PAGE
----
“Dr. Abel informed me,” says Mr. Combe [possibly George Combe], “in a warehouse of an Irish porter, who forgot, when sober, what he had done while drunk: but, being drunk, recalled the transaction again in his former state of intoxication. On one occasion, being intoxicated, he had lost a parcel of some value and could not account for it in his sober moments. The next time he was drunk, he remembered that he had left the parcel at some house, and with no address on it, he had stayed there safely and was found at his call.” This man must have had two souls, one for his sober state and one for him when drunk.
Research shows that intoxicants are less likely to remember information learned when they are once again sober. However, the information known or the memories formed while intoxicated are most effectively acquired when the person is in a similar state of intoxication.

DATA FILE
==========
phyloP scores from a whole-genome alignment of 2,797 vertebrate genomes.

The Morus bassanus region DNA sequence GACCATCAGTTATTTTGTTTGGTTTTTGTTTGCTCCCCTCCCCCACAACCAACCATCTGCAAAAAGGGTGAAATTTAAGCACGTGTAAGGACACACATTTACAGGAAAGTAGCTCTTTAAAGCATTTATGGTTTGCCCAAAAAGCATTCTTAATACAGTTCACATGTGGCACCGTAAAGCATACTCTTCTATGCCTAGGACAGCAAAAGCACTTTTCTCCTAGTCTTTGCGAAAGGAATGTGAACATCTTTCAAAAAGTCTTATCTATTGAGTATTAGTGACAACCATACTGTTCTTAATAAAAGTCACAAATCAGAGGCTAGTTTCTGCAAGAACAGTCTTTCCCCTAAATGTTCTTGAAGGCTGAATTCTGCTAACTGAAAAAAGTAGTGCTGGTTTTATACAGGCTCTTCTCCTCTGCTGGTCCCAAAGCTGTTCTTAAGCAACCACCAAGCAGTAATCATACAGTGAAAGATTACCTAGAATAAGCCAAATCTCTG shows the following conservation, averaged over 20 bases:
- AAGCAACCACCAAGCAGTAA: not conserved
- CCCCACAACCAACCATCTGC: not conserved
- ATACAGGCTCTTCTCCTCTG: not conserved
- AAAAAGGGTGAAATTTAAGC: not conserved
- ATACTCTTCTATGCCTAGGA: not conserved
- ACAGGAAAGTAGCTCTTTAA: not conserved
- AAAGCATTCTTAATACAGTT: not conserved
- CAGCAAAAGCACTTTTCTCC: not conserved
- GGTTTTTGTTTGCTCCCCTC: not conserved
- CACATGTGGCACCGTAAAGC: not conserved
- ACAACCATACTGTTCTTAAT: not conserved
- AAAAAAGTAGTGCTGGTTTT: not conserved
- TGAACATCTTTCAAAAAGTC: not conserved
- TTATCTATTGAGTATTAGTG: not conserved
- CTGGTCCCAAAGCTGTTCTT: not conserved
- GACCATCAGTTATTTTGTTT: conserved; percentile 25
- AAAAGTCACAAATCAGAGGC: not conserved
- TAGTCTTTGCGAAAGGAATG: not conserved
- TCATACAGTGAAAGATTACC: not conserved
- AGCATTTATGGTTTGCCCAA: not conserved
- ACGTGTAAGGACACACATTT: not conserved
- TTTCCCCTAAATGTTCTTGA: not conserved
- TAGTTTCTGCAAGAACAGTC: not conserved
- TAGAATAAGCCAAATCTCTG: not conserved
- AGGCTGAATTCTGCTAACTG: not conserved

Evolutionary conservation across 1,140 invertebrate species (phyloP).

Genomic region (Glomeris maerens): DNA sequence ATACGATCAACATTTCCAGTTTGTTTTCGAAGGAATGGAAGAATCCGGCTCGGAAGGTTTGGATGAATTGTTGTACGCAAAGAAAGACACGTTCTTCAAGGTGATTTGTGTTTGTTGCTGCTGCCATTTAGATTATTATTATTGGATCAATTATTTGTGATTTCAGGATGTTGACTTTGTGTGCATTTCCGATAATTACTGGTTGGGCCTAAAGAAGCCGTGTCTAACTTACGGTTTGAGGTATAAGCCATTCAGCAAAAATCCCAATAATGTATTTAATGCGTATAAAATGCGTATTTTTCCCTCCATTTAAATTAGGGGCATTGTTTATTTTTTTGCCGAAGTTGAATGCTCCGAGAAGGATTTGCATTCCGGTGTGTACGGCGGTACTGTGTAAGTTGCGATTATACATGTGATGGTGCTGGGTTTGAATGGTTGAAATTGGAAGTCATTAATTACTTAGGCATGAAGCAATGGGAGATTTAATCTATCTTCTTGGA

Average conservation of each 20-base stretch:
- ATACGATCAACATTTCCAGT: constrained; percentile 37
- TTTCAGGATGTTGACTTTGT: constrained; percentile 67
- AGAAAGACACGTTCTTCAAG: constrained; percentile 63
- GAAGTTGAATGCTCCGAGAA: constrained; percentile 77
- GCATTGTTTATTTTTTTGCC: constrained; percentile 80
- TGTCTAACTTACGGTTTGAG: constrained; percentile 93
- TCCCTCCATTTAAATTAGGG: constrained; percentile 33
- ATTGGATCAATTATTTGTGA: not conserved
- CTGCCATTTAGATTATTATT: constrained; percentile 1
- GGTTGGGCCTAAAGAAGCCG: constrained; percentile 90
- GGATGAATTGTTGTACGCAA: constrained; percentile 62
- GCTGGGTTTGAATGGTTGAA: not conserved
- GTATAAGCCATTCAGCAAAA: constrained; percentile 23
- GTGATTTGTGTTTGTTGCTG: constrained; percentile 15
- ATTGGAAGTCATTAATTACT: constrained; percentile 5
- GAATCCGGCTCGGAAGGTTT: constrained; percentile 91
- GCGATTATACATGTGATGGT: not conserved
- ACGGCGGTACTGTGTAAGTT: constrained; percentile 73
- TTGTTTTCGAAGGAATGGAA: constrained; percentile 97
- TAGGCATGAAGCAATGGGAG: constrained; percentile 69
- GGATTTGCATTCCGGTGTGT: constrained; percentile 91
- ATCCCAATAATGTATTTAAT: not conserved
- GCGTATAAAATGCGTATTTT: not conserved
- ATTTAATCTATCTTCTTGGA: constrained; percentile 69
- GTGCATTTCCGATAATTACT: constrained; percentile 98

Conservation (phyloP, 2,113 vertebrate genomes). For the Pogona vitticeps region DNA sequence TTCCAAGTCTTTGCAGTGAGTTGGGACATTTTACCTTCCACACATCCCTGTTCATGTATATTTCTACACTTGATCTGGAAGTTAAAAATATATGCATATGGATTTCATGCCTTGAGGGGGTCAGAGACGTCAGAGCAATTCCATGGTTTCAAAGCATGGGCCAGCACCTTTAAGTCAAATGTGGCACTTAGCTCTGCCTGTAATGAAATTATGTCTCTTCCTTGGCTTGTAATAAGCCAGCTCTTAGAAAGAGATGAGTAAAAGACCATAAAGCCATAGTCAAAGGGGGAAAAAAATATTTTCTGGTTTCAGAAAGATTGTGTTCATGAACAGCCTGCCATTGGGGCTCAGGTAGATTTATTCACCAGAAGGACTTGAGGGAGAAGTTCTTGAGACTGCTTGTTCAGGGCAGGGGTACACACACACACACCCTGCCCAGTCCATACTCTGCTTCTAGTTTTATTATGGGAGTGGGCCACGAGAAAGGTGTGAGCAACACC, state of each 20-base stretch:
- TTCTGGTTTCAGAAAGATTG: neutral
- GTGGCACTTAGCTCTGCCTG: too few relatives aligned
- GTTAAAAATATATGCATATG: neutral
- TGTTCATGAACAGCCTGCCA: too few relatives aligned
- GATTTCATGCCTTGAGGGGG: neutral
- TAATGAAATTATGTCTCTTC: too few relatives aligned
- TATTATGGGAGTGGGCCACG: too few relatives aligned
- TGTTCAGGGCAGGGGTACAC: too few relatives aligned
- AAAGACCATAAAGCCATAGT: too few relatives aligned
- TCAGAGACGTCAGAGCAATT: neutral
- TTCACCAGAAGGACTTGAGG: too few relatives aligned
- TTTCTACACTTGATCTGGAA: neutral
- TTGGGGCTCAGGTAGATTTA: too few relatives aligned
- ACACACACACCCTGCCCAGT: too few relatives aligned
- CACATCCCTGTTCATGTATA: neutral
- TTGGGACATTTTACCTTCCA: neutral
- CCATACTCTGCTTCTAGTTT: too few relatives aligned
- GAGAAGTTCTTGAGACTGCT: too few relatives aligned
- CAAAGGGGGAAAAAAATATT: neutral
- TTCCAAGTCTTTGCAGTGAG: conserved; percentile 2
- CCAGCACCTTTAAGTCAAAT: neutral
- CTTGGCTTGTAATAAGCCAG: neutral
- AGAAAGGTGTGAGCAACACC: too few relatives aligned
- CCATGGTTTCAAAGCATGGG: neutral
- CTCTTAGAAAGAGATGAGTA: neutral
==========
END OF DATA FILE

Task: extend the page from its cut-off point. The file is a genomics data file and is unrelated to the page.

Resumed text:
Alcoholism can also enhance state-dependent memory. In a study that compared the state-dependent memory effects of alcohol with and without alcohol in subjects, researchers found that alcoholic subjects showed more significant results for state-dependent memory on functions of recall and free association. This is not because alcohol produces better attachments but because a person with alcoholism lives a large part of their life under the influence of alcohol. This produces changes in cognition, so when a person with alcoholism drinks, intoxication leads their brain to specific associations. A similar has been made in the states. Essentially, the drunk and sober states of the alcoholic are, in fact, different from the intoxicated and sober states of the non-alcoholic, whose body is not used to processing such large amounts of the substance. For this reason, we often see slightly larger effects of state-dependent memory for older drinkers than non-drinkers.